Though the Matildas were stopped short of playing at a home World Cup final by the English, with 11.76 million people watching the semi-final just on Channel 7 alone (not including Optus Sport and live site attendances), it has proved that this sport truly belongs in our country.  

 

It’s a sport that over the decades has been chewed up and spat out by rival codes and the media. But now that Australian football has this golden opportunity of momentum behind them, what do they do next to capitalise fully? 

 

 

Funding, Funding, FUNDING 

 

Football, compared to other codes in this country, has been suffering from a lack of funding for a while now and from this tournament, there is new interest in the sport. Because of this, there has been some progress made as Anthony Albanese announced $200 million of funding will go into women’s sport which will not only benefit football, but all other sports. 

 

 

A-League Women Promotion 

 

With this monstrous interest in women’s football, the upcoming A-League Women’s season will be crucial in converting people into week-in-week-out football fans.  

I believe that highlighting the results of the games is a crucial element for advertising. The winning penalty taker from the shootout against France was scored by Cortnee Vine, a player who currently plays for Sydney FC in the A-League Women. And of course, highlighting all the Matildas players at some point playing in Australia before venturing to America and Europe. 

 

 

Make Playing Football CHEAPER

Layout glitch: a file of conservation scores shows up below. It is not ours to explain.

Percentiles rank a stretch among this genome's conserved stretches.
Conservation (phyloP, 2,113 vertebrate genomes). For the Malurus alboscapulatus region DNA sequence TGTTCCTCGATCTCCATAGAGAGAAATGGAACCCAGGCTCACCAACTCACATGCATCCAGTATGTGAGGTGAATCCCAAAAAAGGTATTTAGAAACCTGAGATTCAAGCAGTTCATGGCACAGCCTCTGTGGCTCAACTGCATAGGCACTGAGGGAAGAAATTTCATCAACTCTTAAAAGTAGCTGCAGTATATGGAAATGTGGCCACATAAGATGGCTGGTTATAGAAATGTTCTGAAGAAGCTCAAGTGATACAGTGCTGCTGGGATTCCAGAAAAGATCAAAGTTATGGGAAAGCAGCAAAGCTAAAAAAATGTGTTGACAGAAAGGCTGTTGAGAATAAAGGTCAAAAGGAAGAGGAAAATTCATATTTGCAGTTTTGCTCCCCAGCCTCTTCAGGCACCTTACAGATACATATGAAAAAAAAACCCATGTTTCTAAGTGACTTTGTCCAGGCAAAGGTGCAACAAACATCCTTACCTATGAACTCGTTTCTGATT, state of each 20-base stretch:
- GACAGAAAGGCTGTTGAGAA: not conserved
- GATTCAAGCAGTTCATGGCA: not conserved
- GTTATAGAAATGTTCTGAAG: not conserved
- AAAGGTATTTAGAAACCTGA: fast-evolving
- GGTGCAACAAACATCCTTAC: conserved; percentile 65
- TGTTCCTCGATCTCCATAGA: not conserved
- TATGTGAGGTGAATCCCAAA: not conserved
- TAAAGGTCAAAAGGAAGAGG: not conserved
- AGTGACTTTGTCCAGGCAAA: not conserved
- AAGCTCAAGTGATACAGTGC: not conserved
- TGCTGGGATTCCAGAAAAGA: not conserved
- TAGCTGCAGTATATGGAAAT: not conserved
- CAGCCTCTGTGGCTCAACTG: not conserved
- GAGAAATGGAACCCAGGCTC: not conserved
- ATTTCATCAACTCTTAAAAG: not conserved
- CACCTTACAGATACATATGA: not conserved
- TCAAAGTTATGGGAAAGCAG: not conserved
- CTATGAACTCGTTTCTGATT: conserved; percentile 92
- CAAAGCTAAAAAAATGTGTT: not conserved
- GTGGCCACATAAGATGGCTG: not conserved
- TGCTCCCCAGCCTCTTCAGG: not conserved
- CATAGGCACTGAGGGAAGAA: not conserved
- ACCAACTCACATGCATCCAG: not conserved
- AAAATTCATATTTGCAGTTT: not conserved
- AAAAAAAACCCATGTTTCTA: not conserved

This is going to be a sizeable ask but, with the funding, this can potentially help lower the costs for people wanting to play the sport. Playing football is not cheap after registration and equipment, especially if you’re good enough to get picked for a rep team, where in some cases you need to pay thousands of dollars a season. 

Almost everywhere around the world, football is seen as a working-class game, except for two, America and Australia. Which, with the amount of money, makes it a sport not really for the working class like Aussie Rules and Rugby League are. So, moving away from that is going to be major. 

 

 

Don’t Anger the Fans Again 

This one is kind of self-explanatory after the Socceroos run in the Men’s World Cup last year as Football Australia made the decision to make Sydney host the next three grand finals, regardless of any Sydney teams make it.  

 

This decision alienated football fans from supporting the domestic game because before this, the team that finished highest and qualified would host it. And this being a decision that had no fan interest in mind, fans protested and made boycotts of the games. This would inadvertently lead to the Melbourne Derby fiasco where fans from Melbourne Victory would attack Melbourne City goalkeeper Tom Glover, after he threw a flare back into the crowd after it was on the pitch, leaving the match abandoned.  

So pretty much, if they don’t do something stupid like this again, they should be fine. But it’s Football Australia we’re talking about, so you never know. 

 

 

All in all, this tournament has been not only the best Women’s World Cup, but arguably the biggest sporting event and achievement that Australia has made. And with the goals set in this article, we’ll win the whole thing next time. 

 

Jessie Dennett

Jessie Dennett

Hi, my name is Jessie Dennett, and I write about the weird and wonderful world of sports. When I’m not studying for my Bachelor of Communications, I like to create and watch sports content, play video games of varying genres and vibe to Britpop and Eurodance music when alone.

Jessie Dennett

Hi, my name is Jessie Dennett, and I write about the weird and wonderful world of sports. When I'm not studying for my Bachelor of Communications, I like to create and watch sports content, play video games of varying genres and vibe to Britpop and Eurodance music when alone.